Resting postures, such as squatting or kneeling, may be healthier because they require more muscle activity than sitting on a chair.
The findings are based on data gathered from a hunter-gatherer population in Tanzania who wore devices that measured physical activity as well as periods of rest.
Anthropologists from the US found despite being sedentary almost 10 hours a day, equivalent to clocking a shift in the office at the desk, the Hadza people appeared to lack the markers of chronic diseases associated with long periods of sitting.
They believe this is down to the “active rest postures” used by the tribe.
“Even though there were long periods of inactivity, one of the key differences we noticed is that the Hadza are often resting in postures that require their muscles to maintain light levels of activity – either in a squat or kneeling,” said University of Southern California’s Dr David Raichlen.
Prolonged sitting has been linked to an increased risk of cardiovascular disease and death but according to the researchers, this contradicts the evolutionary aspect that favours strategies that conserve energy.
Brian Wood, an anthropologist at the University of California, and one of the study authors says preferences or behaviours that conserve energy have been key to our species’ evolutionary success.
“But when environments change rapidly, these same preferences can lead to less optimal outcomes,” Dr Wood said.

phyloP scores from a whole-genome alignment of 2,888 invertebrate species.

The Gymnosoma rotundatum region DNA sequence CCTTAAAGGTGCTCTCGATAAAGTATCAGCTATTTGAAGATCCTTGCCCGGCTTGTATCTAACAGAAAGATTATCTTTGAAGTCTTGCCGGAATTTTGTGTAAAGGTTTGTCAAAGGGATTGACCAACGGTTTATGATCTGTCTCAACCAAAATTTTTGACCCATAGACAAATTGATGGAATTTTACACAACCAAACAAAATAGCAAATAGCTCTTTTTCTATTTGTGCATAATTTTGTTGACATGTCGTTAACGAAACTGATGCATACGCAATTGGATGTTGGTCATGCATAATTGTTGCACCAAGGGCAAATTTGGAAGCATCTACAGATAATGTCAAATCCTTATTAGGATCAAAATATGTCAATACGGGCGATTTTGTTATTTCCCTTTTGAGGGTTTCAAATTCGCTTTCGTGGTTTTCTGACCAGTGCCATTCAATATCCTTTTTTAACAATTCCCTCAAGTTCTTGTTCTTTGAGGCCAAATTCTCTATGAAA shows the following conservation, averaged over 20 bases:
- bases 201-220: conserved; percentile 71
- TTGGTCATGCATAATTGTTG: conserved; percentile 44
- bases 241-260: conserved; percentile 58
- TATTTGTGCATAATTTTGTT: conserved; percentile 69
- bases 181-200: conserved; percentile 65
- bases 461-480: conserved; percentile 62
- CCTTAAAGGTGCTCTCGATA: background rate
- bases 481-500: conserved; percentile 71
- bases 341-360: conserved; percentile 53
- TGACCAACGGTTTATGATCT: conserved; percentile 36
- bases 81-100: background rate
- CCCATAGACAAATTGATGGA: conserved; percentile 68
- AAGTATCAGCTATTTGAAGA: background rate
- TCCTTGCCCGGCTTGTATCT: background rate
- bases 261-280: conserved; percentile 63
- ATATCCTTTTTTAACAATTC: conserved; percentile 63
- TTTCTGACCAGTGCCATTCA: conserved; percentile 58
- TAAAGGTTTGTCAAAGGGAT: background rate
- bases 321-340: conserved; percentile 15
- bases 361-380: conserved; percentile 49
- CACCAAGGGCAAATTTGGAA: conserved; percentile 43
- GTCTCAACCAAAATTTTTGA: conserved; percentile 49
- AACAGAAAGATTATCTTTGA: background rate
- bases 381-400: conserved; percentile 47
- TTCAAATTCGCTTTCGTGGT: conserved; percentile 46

“Prolonged sitting is one example.”
To find out more, the researchers looked at the data from 28 Hadza adults who wore devices, known as accelerometers, for eight days and compared it with the information gathered from previous studies that measured inactivity in modern working populations.
They found their test subjects had high levels of physical activity for just over an hour a day alongside several hours of inactivity, between nine and 10 hours a day.
But despite remaining in resting postures for long periods of time, the Hadza people did not show any signs of the health conditions associated with a sedentary lifestyle.
The researchers said this is because the Hadza squatting and kneeling uses more muscle movement than sitting on a chair.
They believe these active rest postures may help “protect people from the harmful effects of inactivity”.
“Being a couch potato – or even sitting in an office chair – requires less muscle activity than squatting or kneeling,” Dr Raichlen said.
“Since light levels of muscle activity require fuel, which generally means burning fats, then squatting and kneeling postures may not be as harmful as sitting in chairs.”